News

NASA Satellite Marks First Space Use of 3D-Printed Part

NASA’s Ice, Cloud and land Elevation Satellite-2 (ICESat-2) will carry an electrostatically dissipative Fused Deposition Modeling (FDM), or “strand-based,” 3D printed part made of polyetherketoneketone (PEKK), a material that has never been used in 3D manufacturing, let alone flown in space.

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Manufacturing Optical Chips with Multiple Purposes

Researchers are at the forefront of a revolution in microwave photonics, developing the first all-purpose programmable optical chips. Optical chips or processors are used in everything from biomedical devices to telecommunications networks. As it stands, each chip has to be custom designed and manufactured for each new task, which keeps productions costs high and the sector fragmented.

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Researchers Create Super-Thin Lens

Scientists at Australian National University have created a lens that measures one two-thousandth the thickness of human hair. The technology will support the development of flexible computer displays and miniature cameras.

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Celebrate Pi Day with NASA Goddard and Discover Pi-Sat

The Innovative Technology Partnerships Office (ITPO) at NASA’s Goddard Space Flight Center (Goddard) in Greenbelt, MD, invites you to celebrate Pi Day on March 14 and discover Pi-Sat. Current technology trends indicate a shift in satellite architectures from large, single satellite missions, to small, distributed spacecraft missions. At the center of this shift is the smallSat/cubesat architecture.

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Light-Up Skin Stretches Robotic Boundaries

Cornell University researchers have developed an electroluminescent skin capable of stretching to nearly six times its original size while still emitting light.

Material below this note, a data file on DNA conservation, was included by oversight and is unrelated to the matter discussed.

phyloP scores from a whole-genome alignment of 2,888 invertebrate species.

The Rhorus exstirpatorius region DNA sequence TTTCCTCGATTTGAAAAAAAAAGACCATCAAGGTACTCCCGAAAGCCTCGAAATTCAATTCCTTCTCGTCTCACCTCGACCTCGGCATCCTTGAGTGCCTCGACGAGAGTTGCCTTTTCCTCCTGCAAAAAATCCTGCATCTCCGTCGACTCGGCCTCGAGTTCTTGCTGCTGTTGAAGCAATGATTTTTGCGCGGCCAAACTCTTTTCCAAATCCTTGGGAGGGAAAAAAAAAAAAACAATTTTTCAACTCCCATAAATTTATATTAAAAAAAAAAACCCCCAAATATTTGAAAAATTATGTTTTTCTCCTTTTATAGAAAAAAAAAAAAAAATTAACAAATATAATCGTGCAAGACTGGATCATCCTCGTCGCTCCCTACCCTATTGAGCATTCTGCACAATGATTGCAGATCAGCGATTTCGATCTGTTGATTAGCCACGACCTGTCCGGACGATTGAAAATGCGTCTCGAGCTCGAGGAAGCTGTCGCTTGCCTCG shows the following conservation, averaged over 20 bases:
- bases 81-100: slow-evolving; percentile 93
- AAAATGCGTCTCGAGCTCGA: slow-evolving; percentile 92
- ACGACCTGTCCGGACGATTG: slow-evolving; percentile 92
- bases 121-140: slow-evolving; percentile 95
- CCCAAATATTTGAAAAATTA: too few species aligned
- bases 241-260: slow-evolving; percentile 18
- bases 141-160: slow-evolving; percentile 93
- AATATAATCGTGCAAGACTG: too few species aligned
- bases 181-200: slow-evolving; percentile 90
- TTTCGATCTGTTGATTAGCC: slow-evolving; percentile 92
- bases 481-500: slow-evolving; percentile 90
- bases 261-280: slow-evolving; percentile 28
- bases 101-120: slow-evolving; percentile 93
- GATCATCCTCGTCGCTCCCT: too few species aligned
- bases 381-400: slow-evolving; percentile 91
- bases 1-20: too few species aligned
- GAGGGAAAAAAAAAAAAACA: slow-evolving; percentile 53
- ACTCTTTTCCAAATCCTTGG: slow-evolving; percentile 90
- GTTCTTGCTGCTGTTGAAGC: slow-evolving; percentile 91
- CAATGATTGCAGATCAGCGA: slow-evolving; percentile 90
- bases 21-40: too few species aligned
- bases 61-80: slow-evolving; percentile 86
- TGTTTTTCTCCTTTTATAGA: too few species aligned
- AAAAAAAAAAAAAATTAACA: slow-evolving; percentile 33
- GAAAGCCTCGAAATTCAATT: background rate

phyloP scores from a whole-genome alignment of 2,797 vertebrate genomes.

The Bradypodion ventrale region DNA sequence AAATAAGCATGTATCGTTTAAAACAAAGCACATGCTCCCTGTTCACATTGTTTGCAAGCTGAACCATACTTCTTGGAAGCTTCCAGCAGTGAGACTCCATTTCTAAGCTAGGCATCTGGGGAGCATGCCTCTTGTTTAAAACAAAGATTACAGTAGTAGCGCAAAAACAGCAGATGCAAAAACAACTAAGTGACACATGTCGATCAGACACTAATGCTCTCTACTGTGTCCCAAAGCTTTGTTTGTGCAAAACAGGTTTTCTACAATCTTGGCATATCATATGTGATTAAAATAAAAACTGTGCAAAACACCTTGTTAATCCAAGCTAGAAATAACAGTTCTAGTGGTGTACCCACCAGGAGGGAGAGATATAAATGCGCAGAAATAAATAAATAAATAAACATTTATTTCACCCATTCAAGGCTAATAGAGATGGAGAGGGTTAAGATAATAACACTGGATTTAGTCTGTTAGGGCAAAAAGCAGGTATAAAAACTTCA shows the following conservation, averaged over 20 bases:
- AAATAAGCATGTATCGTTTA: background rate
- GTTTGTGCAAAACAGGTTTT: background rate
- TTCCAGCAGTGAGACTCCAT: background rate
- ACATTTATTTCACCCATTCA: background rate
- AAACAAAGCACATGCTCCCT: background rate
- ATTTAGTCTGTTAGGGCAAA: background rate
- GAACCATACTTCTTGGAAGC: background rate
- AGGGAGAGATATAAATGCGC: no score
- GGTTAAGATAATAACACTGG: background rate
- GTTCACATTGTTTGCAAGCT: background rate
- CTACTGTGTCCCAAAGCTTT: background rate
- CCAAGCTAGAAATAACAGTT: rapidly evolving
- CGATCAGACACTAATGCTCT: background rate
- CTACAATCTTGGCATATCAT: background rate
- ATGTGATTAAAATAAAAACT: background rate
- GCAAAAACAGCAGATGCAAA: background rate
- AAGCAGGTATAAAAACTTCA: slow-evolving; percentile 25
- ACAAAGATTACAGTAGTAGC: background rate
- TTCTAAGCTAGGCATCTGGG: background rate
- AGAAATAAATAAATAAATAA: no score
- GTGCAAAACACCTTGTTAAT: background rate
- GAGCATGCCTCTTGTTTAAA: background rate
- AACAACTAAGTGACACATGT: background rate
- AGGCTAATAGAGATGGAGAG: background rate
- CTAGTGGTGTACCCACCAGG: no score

Posted in: News, Automation, Robotics
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Self-Test Kit Warns Soldiers of Biological Exposure

The U.S. Army’s newly developed biological self-test kit can quickly identify the presence of a pathogen of concern such as ricin, anthrax, or plague, and automatically send the result to a soldier and his commander. Known as SmartCAR, the device uses a colorimetric assay, much like a home pregnancy test strip.

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NASA Tests Life-Detection Drill in Earth’s Driest Place

The Atacama Rover Astrobiology Drilling Studies (ARADS) project completed its first deployment after one month of field work in the hyper-arid core of the Atacama Desert in Chile, the “driest place on Earth.” More than 20 scientists from the United States, Chile, Spain, and France camped together miles from civilization and worked in extremely dry, 100+ degree heat with high winds during the first ARADS field deployment.

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App Turns Smartphones into Earthquake Detection Network

UC Berkeley scientists released a free Android app that taps a smartphone’s ability to record ground shaking from an earthquake, with the goal of creating a worldwide seismic detection network that could eventually warn users of impending jolts from nearby quakes. The app, called MyShake, is available from the Google Play Store and runs in the background with little power, so that a phone’s onboard accelerometers can record local shaking any time of the day or night.

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Ultra-Thin Solar Cells Rest on a Soap Bubble

Researchers at the Massachusetts Institute of Technology (MIT) have demonstrated a solar cell so light and thin that it can rest atop a soap bubble.

Though it may take years before the device is developed into a commercial product, the laboratory proof-of-concept shows a new approach to making solar cells that could help power the next generation of portable electronic devices.

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Researchers Charge Up ‘Water Batteries’

Researchers from TU Graz and the Wetsus research center in The Netherlands have produced electrically charged water by means of a floating water bridge. The electric charge of the "water battery" can be stored for a short time.

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